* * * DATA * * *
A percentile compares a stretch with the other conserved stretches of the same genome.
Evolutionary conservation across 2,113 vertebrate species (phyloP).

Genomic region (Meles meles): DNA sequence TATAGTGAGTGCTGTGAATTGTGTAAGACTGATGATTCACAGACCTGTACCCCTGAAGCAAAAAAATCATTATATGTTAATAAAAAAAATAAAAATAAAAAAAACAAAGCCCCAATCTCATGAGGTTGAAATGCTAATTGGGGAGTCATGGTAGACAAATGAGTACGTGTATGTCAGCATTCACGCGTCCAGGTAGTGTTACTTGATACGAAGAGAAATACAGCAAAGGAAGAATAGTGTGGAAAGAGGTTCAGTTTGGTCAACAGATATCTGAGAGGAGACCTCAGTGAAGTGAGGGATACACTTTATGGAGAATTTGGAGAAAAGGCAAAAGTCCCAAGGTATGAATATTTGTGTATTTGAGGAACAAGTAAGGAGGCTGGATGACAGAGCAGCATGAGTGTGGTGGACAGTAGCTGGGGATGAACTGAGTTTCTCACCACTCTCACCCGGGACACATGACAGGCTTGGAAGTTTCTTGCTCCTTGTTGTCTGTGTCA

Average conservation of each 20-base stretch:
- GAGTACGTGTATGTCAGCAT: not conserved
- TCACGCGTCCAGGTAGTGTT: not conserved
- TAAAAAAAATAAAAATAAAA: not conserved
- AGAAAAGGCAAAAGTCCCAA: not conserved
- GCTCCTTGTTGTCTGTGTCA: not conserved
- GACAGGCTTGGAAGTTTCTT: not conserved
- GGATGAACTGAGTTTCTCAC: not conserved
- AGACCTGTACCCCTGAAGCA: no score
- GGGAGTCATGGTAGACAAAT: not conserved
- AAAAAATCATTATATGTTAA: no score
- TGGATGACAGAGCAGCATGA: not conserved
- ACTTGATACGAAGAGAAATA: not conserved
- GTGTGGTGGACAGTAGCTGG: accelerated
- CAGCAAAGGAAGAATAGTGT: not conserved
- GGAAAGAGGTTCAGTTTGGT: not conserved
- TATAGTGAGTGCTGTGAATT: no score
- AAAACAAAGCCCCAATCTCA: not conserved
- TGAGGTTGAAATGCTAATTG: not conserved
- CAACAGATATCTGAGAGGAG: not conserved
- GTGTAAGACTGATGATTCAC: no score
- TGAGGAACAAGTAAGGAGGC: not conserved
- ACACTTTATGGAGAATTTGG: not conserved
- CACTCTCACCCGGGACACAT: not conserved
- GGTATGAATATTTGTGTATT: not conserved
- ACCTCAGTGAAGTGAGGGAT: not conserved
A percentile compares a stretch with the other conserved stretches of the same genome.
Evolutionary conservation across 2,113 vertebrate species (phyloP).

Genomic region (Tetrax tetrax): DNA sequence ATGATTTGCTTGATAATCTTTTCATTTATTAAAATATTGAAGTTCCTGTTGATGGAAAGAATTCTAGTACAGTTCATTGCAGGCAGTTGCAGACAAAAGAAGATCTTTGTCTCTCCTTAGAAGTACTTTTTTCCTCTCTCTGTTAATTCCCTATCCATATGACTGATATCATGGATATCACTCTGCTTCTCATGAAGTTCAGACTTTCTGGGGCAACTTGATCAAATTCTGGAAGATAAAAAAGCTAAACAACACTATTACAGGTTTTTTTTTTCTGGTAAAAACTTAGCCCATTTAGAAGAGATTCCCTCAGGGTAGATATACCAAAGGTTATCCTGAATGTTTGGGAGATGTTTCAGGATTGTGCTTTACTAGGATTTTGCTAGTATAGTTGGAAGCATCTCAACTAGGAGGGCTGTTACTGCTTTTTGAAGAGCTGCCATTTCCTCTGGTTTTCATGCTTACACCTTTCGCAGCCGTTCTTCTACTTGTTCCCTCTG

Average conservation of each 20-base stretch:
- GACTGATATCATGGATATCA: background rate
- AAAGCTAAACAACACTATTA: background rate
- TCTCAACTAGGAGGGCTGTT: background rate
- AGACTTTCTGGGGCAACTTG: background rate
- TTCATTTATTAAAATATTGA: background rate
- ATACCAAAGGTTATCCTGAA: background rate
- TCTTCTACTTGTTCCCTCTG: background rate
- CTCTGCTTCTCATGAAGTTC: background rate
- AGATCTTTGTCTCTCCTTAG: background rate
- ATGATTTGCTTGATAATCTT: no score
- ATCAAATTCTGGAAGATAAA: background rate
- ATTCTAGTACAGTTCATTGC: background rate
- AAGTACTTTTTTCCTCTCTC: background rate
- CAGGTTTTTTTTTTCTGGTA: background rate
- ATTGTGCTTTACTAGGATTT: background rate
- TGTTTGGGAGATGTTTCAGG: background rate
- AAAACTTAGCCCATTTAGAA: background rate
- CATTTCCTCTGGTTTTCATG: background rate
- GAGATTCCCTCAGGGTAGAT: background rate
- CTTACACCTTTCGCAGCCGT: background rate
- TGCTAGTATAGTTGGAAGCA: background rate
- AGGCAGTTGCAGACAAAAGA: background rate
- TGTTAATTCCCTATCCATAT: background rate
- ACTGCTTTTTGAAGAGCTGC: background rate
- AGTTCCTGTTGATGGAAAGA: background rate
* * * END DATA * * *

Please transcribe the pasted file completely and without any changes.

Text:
A percentile compares a stretch with the other conserved stretches of the same genome.
Evolutionary conservation across 2,113 vertebrate species (phyloP).

Genomic region (Meles meles): DNA sequence TATAGTGAGTGCTGTGAATTGTGTAAGACTGATGATTCACAGACCTGTACCCCTGAAGCAAAAAAATCATTATATGTTAATAAAAAAAATAAAAATAAAAAAAACAAAGCCCCAATCTCATGAGGTTGAAATGCTAATTGGGGAGTCATGGTAGACAAATGAGTACGTGTATGTCAGCATTCACGCGTCCAGGTAGTGTTACTTGATACGAAGAGAAATACAGCAAAGGAAGAATAGTGTGGAAAGAGGTTCAGTTTGGTCAACAGATATCTGAGAGGAGACCTCAGTGAAGTGAGGGATACACTTTATGGAGAATTTGGAGAAAAGGCAAAAGTCCCAAGGTATGAATATTTGTGTATTTGAGGAACAAGTAAGGAGGCTGGATGACAGAGCAGCATGAGTGTGGTGGACAGTAGCTGGGGATGAACTGAGTTTCTCACCACTCTCACCCGGGACACATGACAGGCTTGGAAGTTTCTTGCTCCTTGTTGTCTGTGTCA

Average conservation of each 20-base stretch:
- GAGTACGTGTATGTCAGCAT: not conserved
- TCACGCGTCCAGGTAGTGTT: not conserved
- TAAAAAAAATAAAAATAAAA: not conserved
- AGAAAAGGCAAAAGTCCCAA: not conserved
- GCTCCTTGTTGTCTGTGTCA: not conserved
- GACAGGCTTGGAAGTTTCTT: not conserved
- GGATGAACTGAGTTTCTCAC: not conserved
- AGACCTGTACCCCTGAAGCA: no score
- GGGAGTCATGGTAGACAAAT: not conserved
- AAAAAATCATTATATGTTAA: no score
- TGGATGACAGAGCAGCATGA: not conserved
- ACTTGATACGAAGAGAAATA: not conserved
- GTGTGGTGGACAGTAGCTGG: accelerated
- CAGCAAAGGAAGAATAGTGT: not conserved
- GGAAAGAGGTTCAGTTTGGT: not conserved
- TATAGTGAGTGCTGTGAATT: no score
- AAAACAAAGCCCCAATCTCA: not conserved
- TGAGGTTGAAATGCTAATTG: not conserved
- CAACAGATATCTGAGAGGAG: not conserved
- GTGTAAGACTGATGATTCAC: no score
- TGAGGAACAAGTAAGGAGGC: not conserved
- ACACTTTATGGAGAATTTGG: not conserved
- CACTCTCACCCGGGACACAT: not conserved
- GGTATGAATATTTGTGTATT: not conserved
- ACCTCAGTGAAGTGAGGGAT: not conserved
A percentile compares a stretch with the other conserved stretches of the same genome.
Evolutionary conservation across 2,113 vertebrate species (phyloP).

Genomic region (Tetrax tetrax): DNA sequence ATGATTTGCTTGATAATCTTTTCATTTATTAAAATATTGAAGTTCCTGTTGATGGAAAGAATTCTAGTACAGTTCATTGCAGGCAGTTGCAGACAAAAGAAGATCTTTGTCTCTCCTTAGAAGTACTTTTTTCCTCTCTCTGTTAATTCCCTATCCATATGACTGATATCATGGATATCACTCTGCTTCTCATGAAGTTCAGACTTTCTGGGGCAACTTGATCAAATTCTGGAAGATAAAAAAGCTAAACAACACTATTACAGGTTTTTTTTTTCTGGTAAAAACTTAGCCCATTTAGAAGAGATTCCCTCAGGGTAGATATACCAAAGGTTATCCTGAATGTTTGGGAGATGTTTCAGGATTGTGCTTTACTAGGATTTTGCTAGTATAGTTGGAAGCATCTCAACTAGGAGGGCTGTTACTGCTTTTTGAAGAGCTGCCATTTCCTCTGGTTTTCATGCTTACACCTTTCGCAGCCGTTCTTCTACTTGTTCCCTCTG

Average conservation of each 20-base stretch:
- GACTGATATCATGGATATCA: background rate
- AAAGCTAAACAACACTATTA: background rate
- TCTCAACTAGGAGGGCTGTT: background rate
- AGACTTTCTGGGGCAACTTG: background rate
- TTCATTTATTAAAATATTGA: background rate
- ATACCAAAGGTTATCCTGAA: background rate
- TCTTCTACTTGTTCCCTCTG: background rate
- CTCTGCTTCTCATGAAGTTC: background rate
- AGATCTTTGTCTCTCCTTAG: background rate
- ATGATTTGCTTGATAATCTT: no score
- ATCAAATTCTGGAAGATAAA: background rate
- ATTCTAGTACAGTTCATTGC: background rate
- AAGTACTTTTTTCCTCTCTC: background rate
- CAGGTTTTTTTTTTCTGGTA: background rate
- ATTGTGCTTTACTAGGATTT: background rate
- TGTTTGGGAGATGTTTCAGG: background rate
- AAAACTTAGCCCATTTAGAA: background rate
- CATTTCCTCTGGTTTTCATG: background rate
- GAGATTCCCTCAGGGTAGAT: background rate
- CTTACACCTTTCGCAGCCGT: background rate
- TGCTAGTATAGTTGGAAGCA: background rate
- AGGCAGTTGCAGACAAAAGA: background rate
- TGTTAATTCCCTATCCATAT: background rate
- ACTGCTTTTTGAAGAGCTGC: background rate
- AGTTCCTGTTGATGGAAAGA: background rate